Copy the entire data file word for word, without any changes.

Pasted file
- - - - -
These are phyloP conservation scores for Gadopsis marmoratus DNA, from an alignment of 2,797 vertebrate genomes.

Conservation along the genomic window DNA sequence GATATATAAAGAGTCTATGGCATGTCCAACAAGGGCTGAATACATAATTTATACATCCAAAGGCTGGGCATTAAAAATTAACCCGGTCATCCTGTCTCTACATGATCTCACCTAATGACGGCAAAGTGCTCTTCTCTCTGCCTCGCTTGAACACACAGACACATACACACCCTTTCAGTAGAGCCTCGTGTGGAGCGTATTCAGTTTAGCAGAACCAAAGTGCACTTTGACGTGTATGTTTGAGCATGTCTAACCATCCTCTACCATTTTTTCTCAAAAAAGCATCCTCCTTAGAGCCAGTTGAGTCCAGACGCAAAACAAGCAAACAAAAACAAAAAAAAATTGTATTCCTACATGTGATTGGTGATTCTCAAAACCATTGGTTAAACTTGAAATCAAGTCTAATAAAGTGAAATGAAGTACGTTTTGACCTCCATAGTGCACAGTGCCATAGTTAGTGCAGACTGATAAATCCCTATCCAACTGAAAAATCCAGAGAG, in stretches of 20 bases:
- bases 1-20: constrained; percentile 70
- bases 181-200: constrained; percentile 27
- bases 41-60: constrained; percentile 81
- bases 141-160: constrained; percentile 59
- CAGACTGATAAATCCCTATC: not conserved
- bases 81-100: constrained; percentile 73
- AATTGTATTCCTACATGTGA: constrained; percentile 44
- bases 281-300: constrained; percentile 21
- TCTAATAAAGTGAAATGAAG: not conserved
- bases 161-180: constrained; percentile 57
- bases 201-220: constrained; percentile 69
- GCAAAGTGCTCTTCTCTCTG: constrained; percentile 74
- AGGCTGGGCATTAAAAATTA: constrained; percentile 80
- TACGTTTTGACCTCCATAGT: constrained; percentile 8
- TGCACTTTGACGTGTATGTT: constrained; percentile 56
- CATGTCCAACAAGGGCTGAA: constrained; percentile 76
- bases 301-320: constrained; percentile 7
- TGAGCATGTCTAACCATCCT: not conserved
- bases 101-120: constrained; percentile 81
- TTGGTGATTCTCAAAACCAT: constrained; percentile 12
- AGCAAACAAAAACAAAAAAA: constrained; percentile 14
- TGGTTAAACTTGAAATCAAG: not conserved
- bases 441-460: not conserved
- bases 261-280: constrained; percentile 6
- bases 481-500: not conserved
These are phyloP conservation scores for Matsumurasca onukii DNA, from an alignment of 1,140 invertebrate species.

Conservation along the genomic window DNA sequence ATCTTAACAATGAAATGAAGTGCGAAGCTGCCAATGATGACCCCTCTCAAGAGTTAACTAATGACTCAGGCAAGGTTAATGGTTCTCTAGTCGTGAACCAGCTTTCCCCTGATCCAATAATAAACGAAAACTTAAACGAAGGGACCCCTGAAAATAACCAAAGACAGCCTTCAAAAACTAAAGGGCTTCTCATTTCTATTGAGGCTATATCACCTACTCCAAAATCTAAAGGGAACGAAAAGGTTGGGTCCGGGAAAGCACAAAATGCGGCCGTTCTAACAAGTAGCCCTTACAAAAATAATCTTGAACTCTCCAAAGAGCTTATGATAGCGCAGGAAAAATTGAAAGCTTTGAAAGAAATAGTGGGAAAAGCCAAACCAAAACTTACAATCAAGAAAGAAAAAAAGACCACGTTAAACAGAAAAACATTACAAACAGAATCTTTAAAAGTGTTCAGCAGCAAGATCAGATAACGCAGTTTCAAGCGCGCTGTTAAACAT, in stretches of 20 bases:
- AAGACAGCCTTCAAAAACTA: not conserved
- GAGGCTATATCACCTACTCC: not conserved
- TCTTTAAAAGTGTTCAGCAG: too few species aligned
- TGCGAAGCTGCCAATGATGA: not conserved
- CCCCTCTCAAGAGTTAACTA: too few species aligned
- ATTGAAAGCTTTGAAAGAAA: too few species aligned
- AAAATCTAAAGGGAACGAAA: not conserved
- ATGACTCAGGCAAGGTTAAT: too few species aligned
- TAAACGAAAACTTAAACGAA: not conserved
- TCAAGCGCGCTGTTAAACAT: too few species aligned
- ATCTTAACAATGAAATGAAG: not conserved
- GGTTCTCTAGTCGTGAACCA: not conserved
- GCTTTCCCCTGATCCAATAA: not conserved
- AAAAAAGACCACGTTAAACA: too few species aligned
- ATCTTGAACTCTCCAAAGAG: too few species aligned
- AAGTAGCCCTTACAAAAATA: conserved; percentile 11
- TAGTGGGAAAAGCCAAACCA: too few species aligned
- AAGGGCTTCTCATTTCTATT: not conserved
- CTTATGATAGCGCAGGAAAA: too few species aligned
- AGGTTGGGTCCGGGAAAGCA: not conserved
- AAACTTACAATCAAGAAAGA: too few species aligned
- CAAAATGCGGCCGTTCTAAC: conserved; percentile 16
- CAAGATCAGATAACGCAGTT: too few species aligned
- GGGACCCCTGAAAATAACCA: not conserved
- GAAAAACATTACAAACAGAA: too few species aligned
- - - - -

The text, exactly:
These are phyloP conservation scores for Gadopsis marmoratus DNA, from an alignment of 2,797 vertebrate genomes.

Conservation along the genomic window DNA sequence GATATATAAAGAGTCTATGGCATGTCCAACAAGGGCTGAATACATAATTTATACATCCAAAGGCTGGGCATTAAAAATTAACCCGGTCATCCTGTCTCTACATGATCTCACCTAATGACGGCAAAGTGCTCTTCTCTCTGCCTCGCTTGAACACACAGACACATACACACCCTTTCAGTAGAGCCTCGTGTGGAGCGTATTCAGTTTAGCAGAACCAAAGTGCACTTTGACGTGTATGTTTGAGCATGTCTAACCATCCTCTACCATTTTTTCTCAAAAAAGCATCCTCCTTAGAGCCAGTTGAGTCCAGACGCAAAACAAGCAAACAAAAACAAAAAAAAATTGTATTCCTACATGTGATTGGTGATTCTCAAAACCATTGGTTAAACTTGAAATCAAGTCTAATAAAGTGAAATGAAGTACGTTTTGACCTCCATAGTGCACAGTGCCATAGTTAGTGCAGACTGATAAATCCCTATCCAACTGAAAAATCCAGAGAG, in stretches of 20 bases:
- bases 1-20: constrained; percentile 70
- bases 181-200: constrained; percentile 27
- bases 41-60: constrained; percentile 81
- bases 141-160: constrained; percentile 59
- CAGACTGATAAATCCCTATC: not conserved
- bases 81-100: constrained; percentile 73
- AATTGTATTCCTACATGTGA: constrained; percentile 44
- bases 281-300: constrained; percentile 21
- TCTAATAAAGTGAAATGAAG: not conserved
- bases 161-180: constrained; percentile 57
- bases 201-220: constrained; percentile 69
- GCAAAGTGCTCTTCTCTCTG: constrained; percentile 74
- AGGCTGGGCATTAAAAATTA: constrained; percentile 80
- TACGTTTTGACCTCCATAGT: constrained; percentile 8
- TGCACTTTGACGTGTATGTT: constrained; percentile 56
- CATGTCCAACAAGGGCTGAA: constrained; percentile 76
- bases 301-320: constrained; percentile 7
- TGAGCATGTCTAACCATCCT: not conserved
- bases 101-120: constrained; percentile 81
- TTGGTGATTCTCAAAACCAT: constrained; percentile 12
- AGCAAACAAAAACAAAAAAA: constrained; percentile 14
- TGGTTAAACTTGAAATCAAG: not conserved
- bases 441-460: not conserved
- bases 261-280: constrained; percentile 6
- bases 481-500: not conserved
These are phyloP conservation scores for Matsumurasca onukii DNA, from an alignment of 1,140 invertebrate species.

Conservation along the genomic window DNA sequence ATCTTAACAATGAAATGAAGTGCGAAGCTGCCAATGATGACCCCTCTCAAGAGTTAACTAATGACTCAGGCAAGGTTAATGGTTCTCTAGTCGTGAACCAGCTTTCCCCTGATCCAATAATAAACGAAAACTTAAACGAAGGGACCCCTGAAAATAACCAAAGACAGCCTTCAAAAACTAAAGGGCTTCTCATTTCTATTGAGGCTATATCACCTACTCCAAAATCTAAAGGGAACGAAAAGGTTGGGTCCGGGAAAGCACAAAATGCGGCCGTTCTAACAAGTAGCCCTTACAAAAATAATCTTGAACTCTCCAAAGAGCTTATGATAGCGCAGGAAAAATTGAAAGCTTTGAAAGAAATAGTGGGAAAAGCCAAACCAAAACTTACAATCAAGAAAGAAAAAAAGACCACGTTAAACAGAAAAACATTACAAACAGAATCTTTAAAAGTGTTCAGCAGCAAGATCAGATAACGCAGTTTCAAGCGCGCTGTTAAACAT, in stretches of 20 bases:
- AAGACAGCCTTCAAAAACTA: not conserved
- GAGGCTATATCACCTACTCC: not conserved
- TCTTTAAAAGTGTTCAGCAG: too few species aligned
- TGCGAAGCTGCCAATGATGA: not conserved
- CCCCTCTCAAGAGTTAACTA: too few species aligned
- ATTGAAAGCTTTGAAAGAAA: too few species aligned
- AAAATCTAAAGGGAACGAAA: not conserved
- ATGACTCAGGCAAGGTTAAT: too few species aligned
- TAAACGAAAACTTAAACGAA: not conserved
- TCAAGCGCGCTGTTAAACAT: too few species aligned
- ATCTTAACAATGAAATGAAG: not conserved
- GGTTCTCTAGTCGTGAACCA: not conserved
- GCTTTCCCCTGATCCAATAA: not conserved
- AAAAAAGACCACGTTAAACA: too few species aligned
- ATCTTGAACTCTCCAAAGAG: too few species aligned
- AAGTAGCCCTTACAAAAATA: conserved; percentile 11
- TAGTGGGAAAAGCCAAACCA: too few species aligned
- AAGGGCTTCTCATTTCTATT: not conserved
- CTTATGATAGCGCAGGAAAA: too few species aligned
- AGGTTGGGTCCGGGAAAGCA: not conserved
- AAACTTACAATCAAGAAAGA: too few species aligned
- CAAAATGCGGCCGTTCTAAC: conserved; percentile 16
- CAAGATCAGATAACGCAGTT: too few species aligned
- GGGACCCCTGAAAATAACCA: not conserved
- GAAAAACATTACAAACAGAA: too few species aligned